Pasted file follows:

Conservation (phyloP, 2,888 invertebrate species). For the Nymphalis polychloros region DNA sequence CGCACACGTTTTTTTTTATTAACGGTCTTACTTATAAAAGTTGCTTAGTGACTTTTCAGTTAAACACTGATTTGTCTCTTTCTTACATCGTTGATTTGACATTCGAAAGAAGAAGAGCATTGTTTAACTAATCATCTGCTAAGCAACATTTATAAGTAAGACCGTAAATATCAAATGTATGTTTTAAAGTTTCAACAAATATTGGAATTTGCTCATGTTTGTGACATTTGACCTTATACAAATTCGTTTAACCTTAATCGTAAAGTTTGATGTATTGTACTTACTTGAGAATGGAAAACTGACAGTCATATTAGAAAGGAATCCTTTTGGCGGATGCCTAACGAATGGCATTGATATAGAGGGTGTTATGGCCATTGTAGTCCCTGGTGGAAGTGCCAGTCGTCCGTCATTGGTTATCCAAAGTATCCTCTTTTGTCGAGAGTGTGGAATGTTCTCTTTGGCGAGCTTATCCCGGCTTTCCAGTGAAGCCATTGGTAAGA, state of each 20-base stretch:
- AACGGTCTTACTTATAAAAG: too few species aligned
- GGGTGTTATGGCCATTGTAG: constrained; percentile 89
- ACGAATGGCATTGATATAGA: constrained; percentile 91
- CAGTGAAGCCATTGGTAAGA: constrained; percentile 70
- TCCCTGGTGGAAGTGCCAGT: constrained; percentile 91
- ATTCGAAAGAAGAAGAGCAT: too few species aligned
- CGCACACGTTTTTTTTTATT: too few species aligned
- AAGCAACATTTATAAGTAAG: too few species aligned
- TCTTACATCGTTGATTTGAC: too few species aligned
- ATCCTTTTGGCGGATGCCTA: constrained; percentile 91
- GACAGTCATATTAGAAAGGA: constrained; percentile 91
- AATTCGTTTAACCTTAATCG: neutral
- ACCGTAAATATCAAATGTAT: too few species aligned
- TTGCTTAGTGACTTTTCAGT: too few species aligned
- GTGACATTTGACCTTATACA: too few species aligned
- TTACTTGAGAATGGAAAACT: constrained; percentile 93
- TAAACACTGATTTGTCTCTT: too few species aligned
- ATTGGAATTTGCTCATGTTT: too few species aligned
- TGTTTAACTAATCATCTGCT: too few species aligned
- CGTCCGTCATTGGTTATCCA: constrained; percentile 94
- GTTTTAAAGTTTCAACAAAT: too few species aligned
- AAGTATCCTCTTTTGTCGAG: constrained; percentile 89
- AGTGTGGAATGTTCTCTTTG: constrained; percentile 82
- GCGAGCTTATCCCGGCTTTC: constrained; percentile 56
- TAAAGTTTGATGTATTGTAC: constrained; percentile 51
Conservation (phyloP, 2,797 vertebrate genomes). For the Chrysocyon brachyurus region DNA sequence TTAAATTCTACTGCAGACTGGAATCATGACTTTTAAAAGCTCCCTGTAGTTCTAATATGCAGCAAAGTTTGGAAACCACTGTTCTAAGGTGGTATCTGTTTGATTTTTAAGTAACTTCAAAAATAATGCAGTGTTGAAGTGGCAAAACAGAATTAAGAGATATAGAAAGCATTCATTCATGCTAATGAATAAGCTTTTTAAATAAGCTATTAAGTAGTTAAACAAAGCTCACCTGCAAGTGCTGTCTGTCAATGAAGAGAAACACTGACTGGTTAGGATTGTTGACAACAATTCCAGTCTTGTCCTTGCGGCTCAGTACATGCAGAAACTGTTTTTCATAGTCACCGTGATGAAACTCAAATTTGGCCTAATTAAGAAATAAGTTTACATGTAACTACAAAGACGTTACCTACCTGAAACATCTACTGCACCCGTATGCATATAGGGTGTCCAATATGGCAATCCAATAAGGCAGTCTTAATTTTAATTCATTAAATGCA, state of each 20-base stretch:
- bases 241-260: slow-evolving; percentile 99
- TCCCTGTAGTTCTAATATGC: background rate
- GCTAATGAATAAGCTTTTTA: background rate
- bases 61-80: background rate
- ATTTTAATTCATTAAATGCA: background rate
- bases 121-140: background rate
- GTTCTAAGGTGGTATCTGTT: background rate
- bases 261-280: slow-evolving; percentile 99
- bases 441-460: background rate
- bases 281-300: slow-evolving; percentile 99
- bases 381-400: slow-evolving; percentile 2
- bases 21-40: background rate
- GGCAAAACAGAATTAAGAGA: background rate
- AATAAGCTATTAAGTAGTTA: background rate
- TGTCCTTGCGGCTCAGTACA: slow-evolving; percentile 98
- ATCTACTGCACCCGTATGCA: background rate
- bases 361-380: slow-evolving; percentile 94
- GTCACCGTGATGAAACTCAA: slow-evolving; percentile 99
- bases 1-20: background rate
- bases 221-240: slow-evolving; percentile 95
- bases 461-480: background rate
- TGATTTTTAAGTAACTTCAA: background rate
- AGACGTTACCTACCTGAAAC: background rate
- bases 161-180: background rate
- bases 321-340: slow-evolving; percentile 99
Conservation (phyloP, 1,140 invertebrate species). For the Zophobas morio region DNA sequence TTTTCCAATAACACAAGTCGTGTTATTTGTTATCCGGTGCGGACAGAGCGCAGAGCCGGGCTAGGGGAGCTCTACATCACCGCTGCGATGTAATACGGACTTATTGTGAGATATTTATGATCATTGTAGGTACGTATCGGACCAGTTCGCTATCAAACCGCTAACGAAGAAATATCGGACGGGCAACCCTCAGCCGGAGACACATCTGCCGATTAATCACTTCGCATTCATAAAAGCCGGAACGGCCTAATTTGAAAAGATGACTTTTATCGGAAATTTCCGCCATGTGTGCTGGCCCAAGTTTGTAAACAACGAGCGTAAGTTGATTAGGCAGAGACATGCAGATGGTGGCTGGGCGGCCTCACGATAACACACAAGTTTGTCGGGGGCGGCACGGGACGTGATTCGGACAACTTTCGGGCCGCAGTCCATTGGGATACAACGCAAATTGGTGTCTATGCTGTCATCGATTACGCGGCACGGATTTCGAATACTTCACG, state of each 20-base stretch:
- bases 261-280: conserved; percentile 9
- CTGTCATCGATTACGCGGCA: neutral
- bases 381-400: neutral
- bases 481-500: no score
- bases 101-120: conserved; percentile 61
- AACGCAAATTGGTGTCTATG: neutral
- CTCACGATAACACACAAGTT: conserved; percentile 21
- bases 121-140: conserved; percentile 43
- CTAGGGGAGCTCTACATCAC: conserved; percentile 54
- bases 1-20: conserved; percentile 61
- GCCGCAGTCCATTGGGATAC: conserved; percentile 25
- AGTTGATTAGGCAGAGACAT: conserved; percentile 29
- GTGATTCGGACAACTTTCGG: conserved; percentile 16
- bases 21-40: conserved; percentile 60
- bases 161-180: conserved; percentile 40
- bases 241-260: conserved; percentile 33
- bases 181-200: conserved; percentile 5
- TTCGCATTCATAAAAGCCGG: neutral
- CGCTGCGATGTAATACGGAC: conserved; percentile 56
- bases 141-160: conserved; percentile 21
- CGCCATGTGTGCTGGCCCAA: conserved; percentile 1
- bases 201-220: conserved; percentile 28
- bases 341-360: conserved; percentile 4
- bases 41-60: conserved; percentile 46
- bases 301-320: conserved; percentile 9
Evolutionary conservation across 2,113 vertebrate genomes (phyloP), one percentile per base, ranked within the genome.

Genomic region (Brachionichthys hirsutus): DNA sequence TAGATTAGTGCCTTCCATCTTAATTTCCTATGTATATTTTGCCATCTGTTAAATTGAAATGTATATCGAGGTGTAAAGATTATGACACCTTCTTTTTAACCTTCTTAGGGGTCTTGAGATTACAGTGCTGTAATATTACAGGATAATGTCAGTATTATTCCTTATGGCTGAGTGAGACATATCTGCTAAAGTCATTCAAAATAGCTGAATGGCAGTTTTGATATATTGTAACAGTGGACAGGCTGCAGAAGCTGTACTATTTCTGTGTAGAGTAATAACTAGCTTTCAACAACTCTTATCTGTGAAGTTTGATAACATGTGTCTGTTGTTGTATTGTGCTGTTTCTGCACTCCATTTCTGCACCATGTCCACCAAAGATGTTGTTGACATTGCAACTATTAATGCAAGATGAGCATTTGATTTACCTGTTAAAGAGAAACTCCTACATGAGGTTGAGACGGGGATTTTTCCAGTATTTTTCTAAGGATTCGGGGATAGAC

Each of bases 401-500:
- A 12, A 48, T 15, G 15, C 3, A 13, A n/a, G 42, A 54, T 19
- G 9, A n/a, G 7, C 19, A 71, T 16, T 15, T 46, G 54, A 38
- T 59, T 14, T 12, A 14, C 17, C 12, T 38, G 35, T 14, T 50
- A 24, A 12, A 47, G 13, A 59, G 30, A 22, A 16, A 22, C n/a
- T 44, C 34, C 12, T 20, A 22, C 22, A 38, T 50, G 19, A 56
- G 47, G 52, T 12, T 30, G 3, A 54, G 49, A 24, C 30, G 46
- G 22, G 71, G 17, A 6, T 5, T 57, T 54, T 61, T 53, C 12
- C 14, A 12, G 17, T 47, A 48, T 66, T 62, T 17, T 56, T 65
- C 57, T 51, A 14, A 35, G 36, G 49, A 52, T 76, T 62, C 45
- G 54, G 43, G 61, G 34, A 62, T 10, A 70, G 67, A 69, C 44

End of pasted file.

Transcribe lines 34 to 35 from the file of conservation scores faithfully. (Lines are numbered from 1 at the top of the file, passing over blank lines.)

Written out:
- GTTCTAAGGTGGTATCTGTT: background rate
- bases 261-280: slow-evolving; percentile 99